dim updated this revision to Diff 84452.Jan 14 2017, 8:11 AM

Also added capability attributes to the non-pthread versions of __libcpp_mutex types.

I think the real bug here is FreeBSD annotating pthread_mutex_t. That's going to break a lot of code that already uses -Wthread-safety. This kind of breakage is the reason libc++ doesn't enable the annotations on std::mutex by default.

dim added a comment.Jan 14 2017, 11:42 AM

Actually, according to https://svnweb.freebsd.org/base?view=revision&revision=270943 (where the annotations were added), this helped to uncover existing bugs. I don't see why it would interfere with anything; if you ask for -Wthread-safety warnings, you should get them, right? What use are the warnings otherwise?

dim updated this revision to Diff 84462.Jan 14 2017, 12:50 PM

Remove extraneous parenthesis.

dim updated this revision to Diff 84465.Jan 14 2017, 2:42 PM

Rebase after recent changes.

This breaks on all platforms were pthread_mutex_t isn't annotated.

dim added a comment.Jan 14 2017, 3:06 PM

This breaks on all platforms were pthread_mutex_t isn't annotated.

Hm, sorry about that, I didn't realize. I'm building it on Ubuntu now to see what breaks, and how to fix it.

dim added a comment.Jan 14 2017, 3:26 PM

Note that my earlier approach of just disabling -Wthread-safety for those few functions might be easier. This should not cause any trouble for any platforms which don't use annotated pthread functions.

dim added inline comments.Jan 17 2017, 1:30 PM
include/__threading_support
43 ↗(On Diff #84465)

I think the least intrusive way would be to add a defined(__FreeBSD__) here, as that is the only OS with thread annotations for pthread functions, as far as I know.

The alternative is to turn off the capability annotations for __libcpp_mutex_t again, and use the no_thread_safety_analysis annotation for the functions.

Any particular preference?

delesley edited edge metadata.Jan 17 2017, 2:41 PM

Sorry about the slow response. My main concern here is that the thread safety analysis was designed for use with a library that wraps the system mutex in a separate Mutex class. We did that specifically to avoid breaking anything; code has to opt-in to the static checking by defining and using a Mutex class, and the API of that class is restricted to calls that can be easily checked via annotations. Including attributes directly in the standard library has the potential to cause lots of breakage and false positives.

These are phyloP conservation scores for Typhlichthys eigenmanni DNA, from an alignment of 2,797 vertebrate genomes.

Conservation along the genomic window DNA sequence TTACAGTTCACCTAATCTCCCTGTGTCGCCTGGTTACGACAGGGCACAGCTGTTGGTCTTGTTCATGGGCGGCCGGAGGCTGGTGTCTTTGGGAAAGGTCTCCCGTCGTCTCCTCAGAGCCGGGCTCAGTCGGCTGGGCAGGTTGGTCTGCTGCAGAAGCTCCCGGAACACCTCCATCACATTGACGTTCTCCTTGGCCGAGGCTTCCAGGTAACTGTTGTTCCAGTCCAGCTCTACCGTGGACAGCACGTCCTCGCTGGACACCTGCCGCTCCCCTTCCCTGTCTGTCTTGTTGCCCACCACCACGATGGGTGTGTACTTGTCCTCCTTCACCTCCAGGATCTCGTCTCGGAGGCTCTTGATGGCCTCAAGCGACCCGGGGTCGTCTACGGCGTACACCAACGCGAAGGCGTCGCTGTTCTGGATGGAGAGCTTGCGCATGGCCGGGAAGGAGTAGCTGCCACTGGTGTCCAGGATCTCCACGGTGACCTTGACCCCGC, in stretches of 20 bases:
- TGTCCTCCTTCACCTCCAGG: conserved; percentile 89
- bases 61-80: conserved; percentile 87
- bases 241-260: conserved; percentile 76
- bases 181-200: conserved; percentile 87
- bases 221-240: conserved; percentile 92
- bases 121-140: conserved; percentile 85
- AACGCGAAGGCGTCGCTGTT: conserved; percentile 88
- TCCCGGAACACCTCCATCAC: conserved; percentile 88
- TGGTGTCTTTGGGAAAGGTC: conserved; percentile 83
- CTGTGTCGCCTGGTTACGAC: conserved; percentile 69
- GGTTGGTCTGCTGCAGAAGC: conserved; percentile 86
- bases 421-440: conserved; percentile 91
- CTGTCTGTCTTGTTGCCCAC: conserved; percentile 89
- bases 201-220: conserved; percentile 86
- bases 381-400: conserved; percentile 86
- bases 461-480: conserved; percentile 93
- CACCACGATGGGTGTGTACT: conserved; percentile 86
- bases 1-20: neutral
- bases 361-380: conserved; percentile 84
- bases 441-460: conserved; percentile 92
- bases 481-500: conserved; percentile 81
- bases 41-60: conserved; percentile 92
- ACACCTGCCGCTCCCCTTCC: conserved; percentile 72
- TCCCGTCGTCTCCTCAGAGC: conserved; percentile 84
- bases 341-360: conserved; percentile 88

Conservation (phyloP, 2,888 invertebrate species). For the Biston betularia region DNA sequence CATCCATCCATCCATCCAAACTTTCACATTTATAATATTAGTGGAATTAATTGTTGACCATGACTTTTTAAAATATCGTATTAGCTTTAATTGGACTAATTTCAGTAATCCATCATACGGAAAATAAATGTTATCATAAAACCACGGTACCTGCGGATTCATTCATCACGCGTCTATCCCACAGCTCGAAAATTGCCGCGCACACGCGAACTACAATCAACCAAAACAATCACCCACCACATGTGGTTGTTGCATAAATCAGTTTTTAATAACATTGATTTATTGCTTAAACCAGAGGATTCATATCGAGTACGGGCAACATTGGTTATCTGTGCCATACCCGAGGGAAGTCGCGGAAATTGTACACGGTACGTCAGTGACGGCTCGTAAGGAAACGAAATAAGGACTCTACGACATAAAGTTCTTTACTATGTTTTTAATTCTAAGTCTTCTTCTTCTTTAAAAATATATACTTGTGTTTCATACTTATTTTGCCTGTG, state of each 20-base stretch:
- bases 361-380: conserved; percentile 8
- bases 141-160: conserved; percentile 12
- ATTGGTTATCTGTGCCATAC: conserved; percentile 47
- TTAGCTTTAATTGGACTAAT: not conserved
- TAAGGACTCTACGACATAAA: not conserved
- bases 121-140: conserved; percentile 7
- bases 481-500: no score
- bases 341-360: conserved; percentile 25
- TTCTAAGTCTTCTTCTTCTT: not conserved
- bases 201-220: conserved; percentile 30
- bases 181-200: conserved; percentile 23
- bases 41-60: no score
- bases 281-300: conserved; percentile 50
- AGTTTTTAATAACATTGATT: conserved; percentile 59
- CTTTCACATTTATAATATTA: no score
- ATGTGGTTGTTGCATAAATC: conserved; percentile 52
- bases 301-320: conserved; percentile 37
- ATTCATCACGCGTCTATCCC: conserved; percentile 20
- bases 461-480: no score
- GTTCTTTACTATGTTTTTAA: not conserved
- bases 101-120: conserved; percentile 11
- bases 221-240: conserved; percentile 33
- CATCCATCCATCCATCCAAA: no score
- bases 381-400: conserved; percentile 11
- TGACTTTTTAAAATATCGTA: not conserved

Is there some way to control the #ifdefs so that the annotations are turned off by default for everyone except possibly freebsd, but there's still a way to turn them on for users who want to see the warnings? I'm not a libcxx expert.

dim added a comment.Jan 22 2017, 5:02 AM

Sorry about the slow response. My main concern here is that the thread safety analysis was designed for use with a library that wraps the system mutex in a separate Mutex class. We did that specifically to avoid breaking anything; code has to opt-in to the static checking by defining and using a Mutex class, and the API of that class is restricted to calls that can be easily checked via annotations. Including attributes directly in the standard library has the potential to cause lots of breakage and false positives.

Yes, I agree with that. However, on FreeBSD the pthread functions themselves are already annotated, so the libc++ wrapper functions cause -Werror warnings during the tests. Therefore one of my suggestions was to explicitly turn off warnings using no_thread_safety_analysis attributes. Is there any disadvantage in doing that?

Is there some way to control the #ifdefs so that the annotations are turned off by default for everyone except possibly freebsd, but there's still a way to turn them on for users who want to see the warnings? I'm not a libcxx expert.

Yes, that was one of my other suggestions, using #if defined(__FreeBSD__) to limit these attributes to FreeBSD only. We can do that either with the no_thread_safety_analysis attributes, or with the 'real' annotations, though the latter are not really useful in this case.

I'm really open to any variant, as long as something that works can get in before the 4.0.0 release. :)

dim updated this revision to Diff 85283.Jan 22 2017, 10:47 AM

Let's try it with this much simpler version instead, which disables the thread safety analysis _only_ for FreeBSD, and nowhere else. And no messing with capabilities, either.

In D28520#652607, @dim wrote:

Sorry about the slow response. My main concern here is that the thread safety analysis was designed for use with a library that wraps the system mutex in a separate Mutex class. We did that specifically to avoid breaking anything; code has to opt-in to the static checking by defining and using a Mutex class, and the API of that class is restricted to calls that can be easily checked via annotations. Including attributes directly in the standard library has the potential to cause lots of breakage and false positives.